This piece originally appeared in print in So It Goes, Issue 7, Autumn 2015.
Sophie Wright: What were your artistic beginnings and how did they shape where you are now? Why photography?
Todd Hido: I started taking pictures as a teenager when I was racing BMX bikes, like any kids today with their iPhones, in order to document what I was doing. So I picked up a camera. Why photography? Why anything else?
SW: Though there is certainly a cinematic quality to your photographs, they are deeply personal, intimate and mysterious; a dishevelled counterpoint to the manicured vision of American suburbia. What is the relationship between the cultural references in your work and how you subvert them? In the past you’ve spoken about how “something is always wrong” in these scenes.
TH: Well the fact of the matter is there’s never anything truly right in these kinds of scenes; the mythology of the American suburb and its perfection is simply fictional and created, as we all know, largely by advertising and people promoting their own interests. All worlds are filled with chaos, and there are moments when things are in harmony. But like a river, life cuts through anything in its way and seeks its own path, and is unstoppable.
SW: Looking back at a long career, it seems your photographs have been devoted to a fairly small and traditional range of subjects: landscape, portraits, interiors and the open road, coming together to form fragmented narratives. Why were you initially drawn to these themes? How have these interests endured and developed over the years?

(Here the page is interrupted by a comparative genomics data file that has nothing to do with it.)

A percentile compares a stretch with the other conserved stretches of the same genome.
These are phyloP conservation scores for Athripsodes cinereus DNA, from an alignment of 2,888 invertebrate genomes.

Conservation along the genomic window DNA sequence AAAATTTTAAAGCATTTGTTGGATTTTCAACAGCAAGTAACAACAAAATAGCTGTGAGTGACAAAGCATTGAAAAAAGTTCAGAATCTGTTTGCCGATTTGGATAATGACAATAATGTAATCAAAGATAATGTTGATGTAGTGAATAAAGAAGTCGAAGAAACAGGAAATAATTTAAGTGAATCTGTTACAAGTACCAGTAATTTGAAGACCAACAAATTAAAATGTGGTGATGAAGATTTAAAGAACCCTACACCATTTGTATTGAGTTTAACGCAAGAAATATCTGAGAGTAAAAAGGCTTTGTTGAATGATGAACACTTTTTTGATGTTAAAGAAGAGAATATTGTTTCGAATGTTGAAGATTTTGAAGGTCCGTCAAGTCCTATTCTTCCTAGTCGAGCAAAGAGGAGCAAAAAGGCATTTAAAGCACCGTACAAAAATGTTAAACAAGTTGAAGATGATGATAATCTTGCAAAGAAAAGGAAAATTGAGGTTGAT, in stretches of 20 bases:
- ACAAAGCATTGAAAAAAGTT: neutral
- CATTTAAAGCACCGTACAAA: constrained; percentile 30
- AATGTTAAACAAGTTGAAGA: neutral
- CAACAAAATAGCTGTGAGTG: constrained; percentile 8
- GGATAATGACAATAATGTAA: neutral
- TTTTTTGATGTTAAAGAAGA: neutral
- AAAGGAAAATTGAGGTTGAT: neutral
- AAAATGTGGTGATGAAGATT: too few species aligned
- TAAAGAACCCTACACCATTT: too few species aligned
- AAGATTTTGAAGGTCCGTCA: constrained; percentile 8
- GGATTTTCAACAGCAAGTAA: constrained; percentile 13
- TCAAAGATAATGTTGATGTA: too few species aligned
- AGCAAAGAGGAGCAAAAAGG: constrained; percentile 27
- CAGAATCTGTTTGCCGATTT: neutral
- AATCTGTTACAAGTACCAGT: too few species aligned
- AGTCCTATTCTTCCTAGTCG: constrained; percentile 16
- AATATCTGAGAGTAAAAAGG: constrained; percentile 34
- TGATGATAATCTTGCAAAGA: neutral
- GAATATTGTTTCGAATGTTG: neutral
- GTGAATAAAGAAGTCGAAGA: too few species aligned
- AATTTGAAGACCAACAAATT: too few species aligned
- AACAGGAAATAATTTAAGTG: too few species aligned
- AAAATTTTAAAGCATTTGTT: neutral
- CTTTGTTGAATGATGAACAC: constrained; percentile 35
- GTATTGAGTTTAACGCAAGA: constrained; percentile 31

TH: These are fairly simple themes, focusing on people and the places they come from, and my photography utilises mood and expression as a way to help narrate these stories. My interests have endured and I’ve worked tirelessly on iterations of these simple themes to continually make pictures that speak to people, or so I’m told, on a very personal level.
SW: I like Luc Sante’s description of the ‘stranger’ in your work, the intruder exploring the tundra of the suburbs. What qualities draw you to the empty spaces in your work? Can you tell me a bit about how you choose where to hunt?
TH: The places where I choose to take my pictures are quite simple – I generally make a majority of my work in places that remind me of something from my past. For example, I’ve made a lot of work in Eastern Washington. The area is very untouched by development, and when I drive through some of these small towns, I’m reminded of precisely the landscape and environment where I grew up in Ohio twenty-five years ago, through which I would ride my BMX bike heading from one town to the next.
SW: Why do you photograph at night?
TH: I like to photograph at night for a couple of primary reasons. One, that’s when things are calm in my world, I can focus and get things done. Two, I’m actually a minimalist in many ways, and when you photograph at night, half the world literally drops away into darkness, and all these things that would irritate me in the pictures are simply invisible. Finally, I do it because the night is full of mystery and ambiguity, and those are things I find exciting to use in my images.
SW: All of your photographs are threaded together by a similar moodiness and sense of latent drama, but aren’t bound together by a straightforward narrative. Do you shoot spontaneously or is your approach defined by a pre-existing idea and end point? When does the story come together?